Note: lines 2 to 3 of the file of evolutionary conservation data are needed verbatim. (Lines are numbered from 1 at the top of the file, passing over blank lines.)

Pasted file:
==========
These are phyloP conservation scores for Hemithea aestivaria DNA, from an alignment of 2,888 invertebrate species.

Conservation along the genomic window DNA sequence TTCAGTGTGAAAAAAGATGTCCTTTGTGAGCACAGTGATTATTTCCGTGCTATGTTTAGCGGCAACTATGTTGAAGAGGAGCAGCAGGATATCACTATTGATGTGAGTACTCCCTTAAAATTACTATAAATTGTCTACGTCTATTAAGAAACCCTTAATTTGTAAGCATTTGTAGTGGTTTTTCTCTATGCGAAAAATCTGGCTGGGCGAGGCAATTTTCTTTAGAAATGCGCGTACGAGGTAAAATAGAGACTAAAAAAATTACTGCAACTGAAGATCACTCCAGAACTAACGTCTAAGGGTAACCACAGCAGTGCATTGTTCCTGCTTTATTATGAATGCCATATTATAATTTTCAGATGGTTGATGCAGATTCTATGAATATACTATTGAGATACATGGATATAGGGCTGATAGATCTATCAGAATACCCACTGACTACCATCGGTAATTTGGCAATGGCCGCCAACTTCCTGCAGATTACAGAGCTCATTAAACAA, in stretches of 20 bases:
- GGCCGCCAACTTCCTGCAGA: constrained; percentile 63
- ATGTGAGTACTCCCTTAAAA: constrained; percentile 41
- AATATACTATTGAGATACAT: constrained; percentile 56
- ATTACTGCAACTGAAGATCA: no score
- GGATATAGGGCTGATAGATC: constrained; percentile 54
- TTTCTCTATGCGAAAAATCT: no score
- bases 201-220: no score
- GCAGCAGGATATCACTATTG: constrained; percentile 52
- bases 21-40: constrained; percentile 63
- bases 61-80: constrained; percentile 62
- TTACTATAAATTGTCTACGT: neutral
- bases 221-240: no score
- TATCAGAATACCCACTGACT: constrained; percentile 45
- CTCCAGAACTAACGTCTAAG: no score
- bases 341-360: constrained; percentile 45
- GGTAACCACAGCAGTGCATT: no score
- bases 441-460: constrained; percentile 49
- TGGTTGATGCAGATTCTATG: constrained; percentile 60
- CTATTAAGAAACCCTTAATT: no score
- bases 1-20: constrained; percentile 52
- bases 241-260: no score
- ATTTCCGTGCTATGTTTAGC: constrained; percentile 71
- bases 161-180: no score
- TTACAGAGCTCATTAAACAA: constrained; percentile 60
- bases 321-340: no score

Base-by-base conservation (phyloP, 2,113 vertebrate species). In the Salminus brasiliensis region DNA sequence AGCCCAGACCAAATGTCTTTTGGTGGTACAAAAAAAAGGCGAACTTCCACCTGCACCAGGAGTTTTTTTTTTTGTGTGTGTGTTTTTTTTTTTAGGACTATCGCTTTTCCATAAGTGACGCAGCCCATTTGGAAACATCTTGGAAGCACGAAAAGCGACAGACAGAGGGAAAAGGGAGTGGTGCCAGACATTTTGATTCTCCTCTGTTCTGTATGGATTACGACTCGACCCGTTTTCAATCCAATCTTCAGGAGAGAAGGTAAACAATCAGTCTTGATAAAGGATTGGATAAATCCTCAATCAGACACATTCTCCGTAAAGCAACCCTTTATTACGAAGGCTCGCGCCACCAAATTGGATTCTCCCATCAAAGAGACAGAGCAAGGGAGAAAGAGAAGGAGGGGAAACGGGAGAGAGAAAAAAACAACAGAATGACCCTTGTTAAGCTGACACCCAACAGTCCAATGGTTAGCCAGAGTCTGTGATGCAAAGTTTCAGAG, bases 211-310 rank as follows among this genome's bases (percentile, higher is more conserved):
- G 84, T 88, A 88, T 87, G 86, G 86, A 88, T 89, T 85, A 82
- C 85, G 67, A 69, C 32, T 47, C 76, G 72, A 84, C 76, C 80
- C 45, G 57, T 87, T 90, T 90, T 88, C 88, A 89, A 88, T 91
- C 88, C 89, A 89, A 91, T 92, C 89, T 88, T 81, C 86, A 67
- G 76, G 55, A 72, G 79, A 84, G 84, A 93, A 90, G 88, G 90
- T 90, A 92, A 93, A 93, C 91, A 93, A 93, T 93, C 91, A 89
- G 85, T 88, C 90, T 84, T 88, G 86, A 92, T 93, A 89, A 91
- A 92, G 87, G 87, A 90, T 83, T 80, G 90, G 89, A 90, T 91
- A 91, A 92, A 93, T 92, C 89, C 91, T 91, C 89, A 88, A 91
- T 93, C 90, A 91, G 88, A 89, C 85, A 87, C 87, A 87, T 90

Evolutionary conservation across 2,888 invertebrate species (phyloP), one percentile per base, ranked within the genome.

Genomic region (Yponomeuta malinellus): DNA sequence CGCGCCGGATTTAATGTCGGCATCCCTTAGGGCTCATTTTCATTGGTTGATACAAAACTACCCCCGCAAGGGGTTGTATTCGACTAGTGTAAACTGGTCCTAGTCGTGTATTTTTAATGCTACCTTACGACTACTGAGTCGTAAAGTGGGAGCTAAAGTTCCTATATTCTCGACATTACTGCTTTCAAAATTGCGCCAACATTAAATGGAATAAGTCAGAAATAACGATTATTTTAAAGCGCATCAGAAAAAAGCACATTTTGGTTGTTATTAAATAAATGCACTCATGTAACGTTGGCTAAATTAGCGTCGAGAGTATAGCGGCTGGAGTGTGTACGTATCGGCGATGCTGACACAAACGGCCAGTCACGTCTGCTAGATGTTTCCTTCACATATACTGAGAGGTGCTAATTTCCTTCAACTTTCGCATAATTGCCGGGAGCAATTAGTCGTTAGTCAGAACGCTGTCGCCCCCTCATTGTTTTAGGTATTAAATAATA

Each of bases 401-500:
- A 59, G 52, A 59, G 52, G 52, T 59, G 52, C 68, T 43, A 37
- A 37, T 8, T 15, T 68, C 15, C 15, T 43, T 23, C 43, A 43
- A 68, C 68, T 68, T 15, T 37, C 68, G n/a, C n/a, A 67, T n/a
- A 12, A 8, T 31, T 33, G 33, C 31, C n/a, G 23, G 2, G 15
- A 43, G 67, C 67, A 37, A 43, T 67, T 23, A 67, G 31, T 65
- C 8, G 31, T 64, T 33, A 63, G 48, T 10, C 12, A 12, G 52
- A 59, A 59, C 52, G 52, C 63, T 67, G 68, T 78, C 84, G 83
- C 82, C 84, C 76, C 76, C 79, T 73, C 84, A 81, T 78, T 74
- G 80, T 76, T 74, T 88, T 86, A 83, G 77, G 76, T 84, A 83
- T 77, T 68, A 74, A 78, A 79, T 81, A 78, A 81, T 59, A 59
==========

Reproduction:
Conservation along the genomic window DNA sequence TTCAGTGTGAAAAAAGATGTCCTTTGTGAGCACAGTGATTATTTCCGTGCTATGTTTAGCGGCAACTATGTTGAAGAGGAGCAGCAGGATATCACTATTGATGTGAGTACTCCCTTAAAATTACTATAAATTGTCTACGTCTATTAAGAAACCCTTAATTTGTAAGCATTTGTAGTGGTTTTTCTCTATGCGAAAAATCTGGCTGGGCGAGGCAATTTTCTTTAGAAATGCGCGTACGAGGTAAAATAGAGACTAAAAAAATTACTGCAACTGAAGATCACTCCAGAACTAACGTCTAAGGGTAACCACAGCAGTGCATTGTTCCTGCTTTATTATGAATGCCATATTATAATTTTCAGATGGTTGATGCAGATTCTATGAATATACTATTGAGATACATGGATATAGGGCTGATAGATCTATCAGAATACCCACTGACTACCATCGGTAATTTGGCAATGGCCGCCAACTTCCTGCAGATTACAGAGCTCATTAAACAA, in stretches of 20 bases:
- GGCCGCCAACTTCCTGCAGA: constrained; percentile 63